By Brian Livingston / email@example.com
The Meridian Star
Apparently the United States Navy and the federal government reconsidered and deemed many of the civilian personnel who man vital positions on board Navy bases as essential personnel.
This after sending all "non-essential" personnel home late last week in the wake of the government shutdown. Monday, civilians such as those who man the Commissary and the Public Affairs Office at Naval Air Station Meridian were back at work, as were many others.
U.S. Defense Secretary Chuck Hagel announced earlier this week that most DoD civilians placed on emergency furlough during the government shutdown would be asked to return to work.
"Department of Defense and Department of Justice attorneys concluded that the law does allow the DoD to eliminate furloughs for employees whose responsibilities contribute to the morale, well-being, capabilities and readiness of service members," Hagel said Monday to Navy Times.
But the jets were still idle as now the domino effect of the shutdown began to impact contractors the military rely on for the everyday operations of a busy base.
Navy Capt. Charles C. Moore, commanding officer, NAS
Meridian, addressed the unique situation brought on by the shutdown.
"We regret the anxiety created by a government shutdown and recognize that it places significant hardships on our workforce which has already been strained by administrative furloughs over the summer," Moore said. "NAS Meridian's mission is to support our tenant commands. Given the temporary
stoppage of flight operations, airfield personnel are supporting Training Wing One
by doing periodic equipment maintenance, general airfield upkeep, and training
activities that will ensure air operations personnel are ready for a speedy return
According to an Oct. 8 report by Defense Daily, the Navy's command for training aviators was forced to cancel training flights and operations after some contractors decided not to work if the were not to be paid. A spokesman for Naval Air Training Command based in Corpus Christi, Texas, told the Defense Daily contractors L-3 Communications and BAE Systems had informed the command they will not continue working under unfunded contracts and would instead furlough employees who perform maintenance work.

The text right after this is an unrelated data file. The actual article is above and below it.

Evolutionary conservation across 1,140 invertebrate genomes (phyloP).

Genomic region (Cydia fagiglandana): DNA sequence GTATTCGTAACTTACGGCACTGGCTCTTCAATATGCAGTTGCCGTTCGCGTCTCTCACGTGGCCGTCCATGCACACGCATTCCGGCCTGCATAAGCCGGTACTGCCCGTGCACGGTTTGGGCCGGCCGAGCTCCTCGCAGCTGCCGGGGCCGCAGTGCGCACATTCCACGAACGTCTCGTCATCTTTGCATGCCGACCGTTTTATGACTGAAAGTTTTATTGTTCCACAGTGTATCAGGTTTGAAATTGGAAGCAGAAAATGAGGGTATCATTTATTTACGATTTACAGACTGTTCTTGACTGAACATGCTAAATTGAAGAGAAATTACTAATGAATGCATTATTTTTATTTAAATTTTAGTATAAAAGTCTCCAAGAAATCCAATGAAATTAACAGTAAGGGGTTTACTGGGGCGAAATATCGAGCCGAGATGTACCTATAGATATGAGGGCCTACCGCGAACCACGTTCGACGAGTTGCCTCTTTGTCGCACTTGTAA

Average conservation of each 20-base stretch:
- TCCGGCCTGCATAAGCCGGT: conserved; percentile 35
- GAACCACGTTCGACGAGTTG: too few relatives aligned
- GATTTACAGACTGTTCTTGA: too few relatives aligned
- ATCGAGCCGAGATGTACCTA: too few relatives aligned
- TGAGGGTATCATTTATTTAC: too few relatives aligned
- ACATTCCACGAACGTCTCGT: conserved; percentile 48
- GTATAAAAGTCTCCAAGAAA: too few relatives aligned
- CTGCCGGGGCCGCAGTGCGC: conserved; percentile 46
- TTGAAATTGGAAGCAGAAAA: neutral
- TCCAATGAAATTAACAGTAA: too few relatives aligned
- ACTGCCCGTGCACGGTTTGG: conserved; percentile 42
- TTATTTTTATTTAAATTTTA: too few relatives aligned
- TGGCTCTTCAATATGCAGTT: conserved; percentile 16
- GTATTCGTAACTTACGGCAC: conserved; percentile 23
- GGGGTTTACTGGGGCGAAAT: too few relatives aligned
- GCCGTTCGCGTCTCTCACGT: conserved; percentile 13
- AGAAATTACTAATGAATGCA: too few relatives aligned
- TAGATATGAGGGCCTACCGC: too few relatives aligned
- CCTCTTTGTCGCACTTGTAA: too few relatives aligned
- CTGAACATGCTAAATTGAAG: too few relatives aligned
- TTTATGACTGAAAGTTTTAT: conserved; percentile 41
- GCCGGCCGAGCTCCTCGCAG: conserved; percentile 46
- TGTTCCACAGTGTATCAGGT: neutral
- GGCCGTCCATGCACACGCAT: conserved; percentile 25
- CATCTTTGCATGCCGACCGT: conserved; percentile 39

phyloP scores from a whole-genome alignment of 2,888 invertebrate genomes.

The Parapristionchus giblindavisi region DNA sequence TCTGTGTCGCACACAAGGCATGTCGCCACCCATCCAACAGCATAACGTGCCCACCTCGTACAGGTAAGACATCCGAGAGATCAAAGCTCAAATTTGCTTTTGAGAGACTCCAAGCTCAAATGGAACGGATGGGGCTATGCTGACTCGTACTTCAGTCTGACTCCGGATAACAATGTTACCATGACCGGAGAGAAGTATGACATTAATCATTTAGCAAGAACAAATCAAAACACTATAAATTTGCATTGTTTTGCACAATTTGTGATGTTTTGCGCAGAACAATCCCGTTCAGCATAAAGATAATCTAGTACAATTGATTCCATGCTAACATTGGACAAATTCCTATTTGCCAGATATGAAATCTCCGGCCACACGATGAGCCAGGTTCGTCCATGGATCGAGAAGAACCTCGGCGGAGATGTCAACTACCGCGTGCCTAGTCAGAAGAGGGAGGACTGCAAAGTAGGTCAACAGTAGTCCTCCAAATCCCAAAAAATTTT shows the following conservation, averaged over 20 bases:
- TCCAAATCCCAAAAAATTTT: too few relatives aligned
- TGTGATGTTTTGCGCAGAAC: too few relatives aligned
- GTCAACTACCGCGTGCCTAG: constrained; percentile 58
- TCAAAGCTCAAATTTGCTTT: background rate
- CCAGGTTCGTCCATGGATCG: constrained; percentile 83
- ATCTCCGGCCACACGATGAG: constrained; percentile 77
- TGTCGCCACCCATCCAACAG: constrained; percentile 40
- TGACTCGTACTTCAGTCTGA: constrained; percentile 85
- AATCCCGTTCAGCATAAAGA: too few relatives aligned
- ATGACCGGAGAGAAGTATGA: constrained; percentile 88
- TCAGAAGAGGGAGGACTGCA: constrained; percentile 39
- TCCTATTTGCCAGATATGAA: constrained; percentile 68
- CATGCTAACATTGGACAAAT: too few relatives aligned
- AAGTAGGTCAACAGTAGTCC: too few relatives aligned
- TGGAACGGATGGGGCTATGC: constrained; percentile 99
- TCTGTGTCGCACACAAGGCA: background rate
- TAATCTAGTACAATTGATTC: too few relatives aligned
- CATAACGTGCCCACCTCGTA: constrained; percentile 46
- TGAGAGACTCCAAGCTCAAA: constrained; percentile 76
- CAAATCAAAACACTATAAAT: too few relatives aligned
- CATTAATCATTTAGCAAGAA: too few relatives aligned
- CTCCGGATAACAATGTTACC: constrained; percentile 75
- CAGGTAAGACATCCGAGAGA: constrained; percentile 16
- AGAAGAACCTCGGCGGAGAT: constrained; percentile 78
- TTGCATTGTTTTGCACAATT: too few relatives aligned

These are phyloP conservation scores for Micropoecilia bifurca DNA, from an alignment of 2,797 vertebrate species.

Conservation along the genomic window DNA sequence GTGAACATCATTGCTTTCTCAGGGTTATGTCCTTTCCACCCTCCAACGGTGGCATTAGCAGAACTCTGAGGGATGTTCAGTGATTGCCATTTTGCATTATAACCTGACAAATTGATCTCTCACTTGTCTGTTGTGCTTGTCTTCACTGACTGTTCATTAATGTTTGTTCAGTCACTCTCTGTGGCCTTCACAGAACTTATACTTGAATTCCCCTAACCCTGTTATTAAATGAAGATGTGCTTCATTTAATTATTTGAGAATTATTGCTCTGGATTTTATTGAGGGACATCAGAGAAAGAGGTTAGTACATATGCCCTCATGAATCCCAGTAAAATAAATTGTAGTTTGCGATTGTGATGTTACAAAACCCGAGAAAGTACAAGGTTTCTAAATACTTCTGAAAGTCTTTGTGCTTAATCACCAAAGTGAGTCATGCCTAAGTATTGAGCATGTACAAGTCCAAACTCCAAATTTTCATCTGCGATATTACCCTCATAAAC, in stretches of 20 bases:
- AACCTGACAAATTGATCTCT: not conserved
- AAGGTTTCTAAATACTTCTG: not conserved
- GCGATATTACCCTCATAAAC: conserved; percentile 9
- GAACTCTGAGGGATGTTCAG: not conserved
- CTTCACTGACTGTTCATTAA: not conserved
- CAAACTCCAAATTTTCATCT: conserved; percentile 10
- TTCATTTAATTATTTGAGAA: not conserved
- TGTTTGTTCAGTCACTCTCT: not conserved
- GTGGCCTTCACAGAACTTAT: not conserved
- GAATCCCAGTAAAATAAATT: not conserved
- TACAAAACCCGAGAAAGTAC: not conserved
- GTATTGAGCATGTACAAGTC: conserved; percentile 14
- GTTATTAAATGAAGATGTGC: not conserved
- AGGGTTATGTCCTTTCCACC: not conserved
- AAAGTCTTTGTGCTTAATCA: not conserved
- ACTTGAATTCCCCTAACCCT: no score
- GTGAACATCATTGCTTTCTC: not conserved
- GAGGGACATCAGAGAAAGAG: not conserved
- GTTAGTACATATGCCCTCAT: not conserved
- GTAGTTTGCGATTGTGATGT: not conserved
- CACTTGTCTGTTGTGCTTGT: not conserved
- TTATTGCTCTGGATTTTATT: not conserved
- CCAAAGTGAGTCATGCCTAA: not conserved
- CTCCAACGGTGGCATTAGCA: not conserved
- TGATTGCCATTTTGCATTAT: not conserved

L-3 is the main maintenance contractor for NAS Meridian and this decision, according to Lt. John Supple, public affairs officer for the commander of Training Air Wing One at NAS Meridian, is well within the guidelines of L-3's contract. L-3 is responsible for maintaining the T-45 Goshawks used at NAS Meridian in training Navy and Marine Corps aviators.
"There were no guarantees L-3 would be paid for their services so they decided to pull their employees," Supple said. "But the Navy came back and said a couple of days later this activity was exempt from the shutdown."
Although the jets have not taken back to the air yet, Supple said it is a matter of getting L-3 employees back on base to provide the maintenance duties they once provided.
"The contractors, not only L-3 but all the others that do similar tasks for the Navy, have to have time to get their people back in place and their systems up and running," Supple said. "Our first priority is the mission we are assigned and a huge part of that mission involves safety so maintenance on the aircraft is a major responsibility and one we, the Navy, and I'm sure L-3 take seriously."
Supple said he hoped to see the T-45s in the air soon but reiterated the process of getting all personnel, both military and civilian in place, and ensuring safe flight operations, is an important aspect of military training.
"We are seeing the process moving right along so that is good news," Supple said.